Ukraine war draft sparks mass exodus

KAZBEGI, Georgia (AFP) — Nikita spent two days in traffic before he made it to Georgia, one of the thousands of Russian men seeking to evade the Ukraine war draft.

The latest wave of Russian exiles since the war began in February has seen military-aged men pour into the Caucasus country — by cars in a column stretching for some 20 kilometers, by bicycles and some walking kilometers by foot to the border crossing.

“I have no choice but to flee Russia,” Nikita told AFP standing outside the Georgian side of the Kazbegi border crossing in a narrow rocky ravine.

“Why on earth would I need to go to that crazy war?” the 23-year-old added “I am no cannon fodder. I am not a murderer,” he said.

Like the majority of men who talked to AFP, he declined to give his last name fearing retribution.

Denis, 38, said: “Our president wants to drag all of us in the fratricidal war, which he declared on totally illegitimate grounds.”

“I want to escape,” he said with a sad smile. “To me, this is not a nice Georgia holiday, this is an emigration.”

Alexander Sudakov, a 32-year-old production manager, said “The mobilization was the final straw” to him after 20 years of living under President Vladimir Putin’s increasingly authoritarian rule.

“Ukrainians are our brothers, I don’t understand, how could I go there to kill them, or to be killed.”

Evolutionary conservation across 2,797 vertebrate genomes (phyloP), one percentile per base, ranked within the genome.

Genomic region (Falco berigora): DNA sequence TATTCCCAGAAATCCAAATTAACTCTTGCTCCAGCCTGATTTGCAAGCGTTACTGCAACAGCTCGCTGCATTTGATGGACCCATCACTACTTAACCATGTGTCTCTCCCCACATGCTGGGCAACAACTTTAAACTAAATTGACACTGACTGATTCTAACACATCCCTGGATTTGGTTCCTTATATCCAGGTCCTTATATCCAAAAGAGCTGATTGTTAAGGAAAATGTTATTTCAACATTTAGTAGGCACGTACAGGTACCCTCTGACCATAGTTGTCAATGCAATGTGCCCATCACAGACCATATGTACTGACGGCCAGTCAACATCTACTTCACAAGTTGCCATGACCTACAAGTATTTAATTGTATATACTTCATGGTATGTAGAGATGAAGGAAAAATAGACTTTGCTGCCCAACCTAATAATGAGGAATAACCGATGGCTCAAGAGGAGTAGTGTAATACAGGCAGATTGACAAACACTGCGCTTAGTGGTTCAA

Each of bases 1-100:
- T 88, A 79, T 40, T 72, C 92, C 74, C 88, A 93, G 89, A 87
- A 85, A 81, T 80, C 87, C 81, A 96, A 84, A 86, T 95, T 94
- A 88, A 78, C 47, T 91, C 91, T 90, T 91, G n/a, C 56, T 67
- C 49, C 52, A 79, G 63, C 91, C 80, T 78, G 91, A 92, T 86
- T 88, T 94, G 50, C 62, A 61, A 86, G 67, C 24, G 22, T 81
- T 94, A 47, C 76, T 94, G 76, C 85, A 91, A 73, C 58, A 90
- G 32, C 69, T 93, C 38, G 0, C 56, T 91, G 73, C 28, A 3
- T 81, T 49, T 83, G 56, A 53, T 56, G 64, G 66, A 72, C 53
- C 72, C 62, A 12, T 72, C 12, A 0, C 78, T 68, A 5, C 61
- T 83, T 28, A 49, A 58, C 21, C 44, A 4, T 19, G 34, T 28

He said Georgia was the top choice for those fleeing the draft because Russians can enter and stay up to a year without a visa.

He said he would mull seeking asylum in a European Union country once his wife and baby son, whom he left behind in his native Saint Petersburg, join him.

The influx of Russian immigrants has sparked mixed feelings in a country where painful memories of Russia’s 2008 invasion are still fresh.

The five-day war left Georgia partitioned, with Russian troops stationed in its two separatist regions which the Kremlin recognized as independent after the European Union brokered a ceasefire.


Nearly 50,000 Russians have fled to Georgia over the first four months of the war, the tiny Black Sea nation’s statistics office said in June.

Some 40,000 more fled over the same period to Armenia, another top destination that also has no visa requirement for Russians.

On Saturday, Russian authorities acknowledged for the first time that there was a significant outflow of travelers from the country.

The local interior ministry in a Russian region that borders Georgia said there was a congestion of around 2,300 cars waiting to reach the border.

The ministry urged people “to refrain from traveling” in the direction of Georgia, saying the movement towards the checkpoint was “difficult” and that additional traffic officers had been deployed.

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